It was in his 52nd Test match that Virat Kohli’s average first touched the lofty 50s. Since then, it has never plunged below the gold standard of elite Test-match batsmanship. But if he gets out below 43 runs in the next innings in Bangalore, his average, which is now 50.35, would drop below 50 for the first time in 49 Tests.
At his peak, he touched 55.1 and looked set for an upward curve, before it came crashing down. Since his summit, which he achieved when racking up his highest Test score of 254 not out against South Africa, he has averaged only a fraction above 30. A casualty of the dip has been, naturally, his average.
Though Kohli himself has made less fuss about numbers and put more emphasis on the impact of those knocks, a sub-50 average would dilute his credentials to be among the finest batsmen of all-time. The greats, despite their occasional lean patches, have always maintained a career average of 50. Sunil Gavaskar’s has never dropped from the 50s since his Test debut. Once their average crossed 50, Sachin Tendulkar (despite an arid last phase) and Rahul Dravid never let it plummet below this benchmark.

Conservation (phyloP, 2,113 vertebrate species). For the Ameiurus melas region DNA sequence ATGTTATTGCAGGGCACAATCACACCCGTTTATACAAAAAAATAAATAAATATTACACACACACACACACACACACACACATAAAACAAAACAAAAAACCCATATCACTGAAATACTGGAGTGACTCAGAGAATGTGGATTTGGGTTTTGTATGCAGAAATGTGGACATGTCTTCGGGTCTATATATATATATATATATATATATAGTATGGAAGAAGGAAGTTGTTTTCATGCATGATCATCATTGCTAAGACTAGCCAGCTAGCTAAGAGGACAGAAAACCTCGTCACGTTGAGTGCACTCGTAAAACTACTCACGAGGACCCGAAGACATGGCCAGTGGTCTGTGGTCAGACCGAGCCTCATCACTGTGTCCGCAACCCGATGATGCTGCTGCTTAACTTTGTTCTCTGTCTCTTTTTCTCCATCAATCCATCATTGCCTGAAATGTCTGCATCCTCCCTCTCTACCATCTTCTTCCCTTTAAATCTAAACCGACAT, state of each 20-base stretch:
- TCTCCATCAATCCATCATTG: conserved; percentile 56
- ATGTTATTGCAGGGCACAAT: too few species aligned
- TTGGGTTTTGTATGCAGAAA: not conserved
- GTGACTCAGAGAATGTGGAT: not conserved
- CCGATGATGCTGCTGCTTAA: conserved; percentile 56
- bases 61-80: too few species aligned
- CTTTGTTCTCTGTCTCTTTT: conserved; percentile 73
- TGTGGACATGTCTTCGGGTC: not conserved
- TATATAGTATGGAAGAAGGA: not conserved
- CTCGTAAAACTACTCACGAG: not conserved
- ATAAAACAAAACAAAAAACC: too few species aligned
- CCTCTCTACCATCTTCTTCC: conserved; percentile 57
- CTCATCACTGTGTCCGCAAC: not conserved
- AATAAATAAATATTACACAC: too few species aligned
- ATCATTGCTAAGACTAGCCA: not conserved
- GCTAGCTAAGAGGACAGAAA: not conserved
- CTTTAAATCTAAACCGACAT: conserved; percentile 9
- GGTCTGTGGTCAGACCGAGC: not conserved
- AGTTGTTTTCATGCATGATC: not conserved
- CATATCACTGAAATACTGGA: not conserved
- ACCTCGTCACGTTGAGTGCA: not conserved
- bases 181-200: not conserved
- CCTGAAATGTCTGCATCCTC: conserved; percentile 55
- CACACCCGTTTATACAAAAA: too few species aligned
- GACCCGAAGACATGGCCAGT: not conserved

Kohli would care less about numbers, or his eventual place in the hory of India’s batting greats. He is already a legend, won more matches than most, led India to record number of wins, but whether he is one of the greatest of all time or one of the greats of his time would depend on that average. It could well determine whether he ends up in the bracket of Alastair Cook and David Warner (mighty good batsmen but not in the G.O.A.T l) or that of Dravid and Tendulkar. He’s certainly in the latter class, in terms of his quality and mastery of conditions, but a sub-50 average would disfigure his aura.